Tags: travel news
Categorised in: Travel News
On Wednesday, the Supreme Court will hear arguments on whether President Trump’s nationality-based travel ban may continue. The case is important to every American and, indeed, the integrity of the republic, because the ban threatens a cornerstone of our system of government: the constitutionally mandated separation of powers.
All presidents push the limits of the separation of powers between the executive, legislative and judicial branches. President Trump’s travel ban tears the fabric.
The legal question before the court is this: Does a president have the authority to ban immigration and travel, based on nationality, in ways that contradict limits set by Congress?
The framers and ratifiers of the Constitution have answered that question. They revolted against the autocracy of a king whose offenses, as cataloged in the Declaration of Independence, included restricting “migrations” and “obstructing the laws for naturalization of foreigners.” This mattered because, as James Madison told the Constitutional Convention, “America was indebted to emigration for her settlement and prosperity.” Accordingly, Article I of the Constitution gives the power over immigration and travel to America by foreigners to Congress, not to the president.
President Trump’s unilateral executive order restricting travel from seven nations, five of them predominantly Muslim, shows how far the presidency has strayed from the role the founders envisioned. One reason is that Congress is deliberative and often divided, while presidents frequently act decisively. Over time, presidents have assumed more and more unilateral power over immigration and travel by foreigners.
This is part of a larger pattern, and a larger problem. Presidents have asserted unilateral authority over many other areas where Article I also expressly gave the power to Congress — including tariffs, commerce and starting wars. Some in Congress may be quietly contented with this pattern. The more presidents do unilaterally, the fewer votes that members of Congress need to cast that may be fodder for political opposition.
It isn’t, though, the system our Constitution established. And it is the Supreme Court’s responsibility to uphold that system.
The Trump administration argues that its travel ban is lawful because Congress has given the president the power to ban any nationality or all foreigners for any reason, for as long as he sees fit. Under that thinking, a president in effect would have a line-item veto over the immigration statutes with which he disagrees. But the Supreme Court decided 20 years ago that line-item vetoes violate the separation of powers.
The separation of powers is not about the wisdom or popularity of any president or policy but speaks to the very foundations of our republic. As Alexander Hamilton warned in the first Federalist Paper: “Of those men who have overturned the liberties of republics, the greatest number have begun their career by paying obsequious court to the people; commencing demagogues, and ending tyrants.”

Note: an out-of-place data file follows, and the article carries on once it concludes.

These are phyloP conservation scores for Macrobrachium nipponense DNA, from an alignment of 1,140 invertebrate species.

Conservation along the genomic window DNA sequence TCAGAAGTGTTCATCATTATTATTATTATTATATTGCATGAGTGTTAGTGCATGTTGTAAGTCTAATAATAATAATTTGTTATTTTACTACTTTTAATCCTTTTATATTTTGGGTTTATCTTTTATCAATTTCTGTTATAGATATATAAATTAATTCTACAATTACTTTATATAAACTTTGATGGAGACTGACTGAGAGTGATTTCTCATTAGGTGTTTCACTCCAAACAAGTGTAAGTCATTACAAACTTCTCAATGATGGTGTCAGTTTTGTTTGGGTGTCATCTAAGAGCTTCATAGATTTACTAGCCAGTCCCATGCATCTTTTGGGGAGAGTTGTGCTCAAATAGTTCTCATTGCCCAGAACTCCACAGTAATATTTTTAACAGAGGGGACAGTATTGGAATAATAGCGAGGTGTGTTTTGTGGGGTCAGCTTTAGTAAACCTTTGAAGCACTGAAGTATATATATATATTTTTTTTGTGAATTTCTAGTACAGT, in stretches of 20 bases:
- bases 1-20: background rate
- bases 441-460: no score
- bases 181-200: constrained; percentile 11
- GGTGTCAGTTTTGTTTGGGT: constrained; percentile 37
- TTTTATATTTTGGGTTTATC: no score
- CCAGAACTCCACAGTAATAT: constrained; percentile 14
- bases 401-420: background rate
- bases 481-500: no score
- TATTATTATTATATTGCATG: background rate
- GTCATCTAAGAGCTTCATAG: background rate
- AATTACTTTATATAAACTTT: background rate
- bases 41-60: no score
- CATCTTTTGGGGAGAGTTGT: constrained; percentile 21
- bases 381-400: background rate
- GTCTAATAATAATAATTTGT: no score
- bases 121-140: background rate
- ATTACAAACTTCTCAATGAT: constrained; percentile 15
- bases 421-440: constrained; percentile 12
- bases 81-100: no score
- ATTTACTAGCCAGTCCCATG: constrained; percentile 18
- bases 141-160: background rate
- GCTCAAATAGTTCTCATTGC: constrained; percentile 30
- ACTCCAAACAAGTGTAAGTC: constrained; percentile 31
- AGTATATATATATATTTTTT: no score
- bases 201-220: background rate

As George Washington cautioned in his Farewell Address, violating the separation of powers “is the customary weapon by which free governments are destroyed.” He added, “The precedent must always greatly overbalance in permanent evil any partial or transient benefit.” The court must be vigilant against permitting any violation of separation of powers, regardless of the practical justifications that are offered in any given instance.
The Trump administration asserts in its opening brief that separation of powers is at its “nadir”when foreign affairs and national security are invoked. This argument reprises the justification for the infamous Alien Act of 1798 that allowed the president to remove any alien that he determined was dangerous to the country. James Madison showed that the Alien Act violated the separation of powers, and President John Adams never enforced it.
President Trump’s travel ban is far broader than that act. He is claiming the power to make immigration and foreign travel laws, but the Constitution grants that power to Congress. Congress cannot give any president the power to dismantle our immigration statutes.
We have joined in an amicus brief asking the Supreme Court to restore the separation of powers and place limits on Mr. Trump’s assertion of unilateral executive power. In 1965, 2002 and 2015, Congress addressed the appropriate requirements for immigration and travel by citizens of numerous countries, including the very countries later included in Mr. Trump’s travel ban. Each time, Congress rejected the kind of nationality ban Mr. Trump has now imposed.
Mr. Trump has every right to propose that Congress change the law. After 15 months in office, he has had ample time to try to persuade Congress to adopt his travel ban. Yet he has not proposed to Congress anything like that ban. The Supreme Court should embrace the coequal footing our founders gave it, restore the separation of powers and end the president’s unilateral nationality ban.
Thomas H. Kean was the Republican governor of New Jersey from 1982 to 1990 and chairman of the 9/11 Commission. John Danforth was a Republican senator from Missouri from 1976 to 1995 and an ambassador to the United Nations. Carter Phillips is a lawyer who has argued 84 cases before the Supreme Court.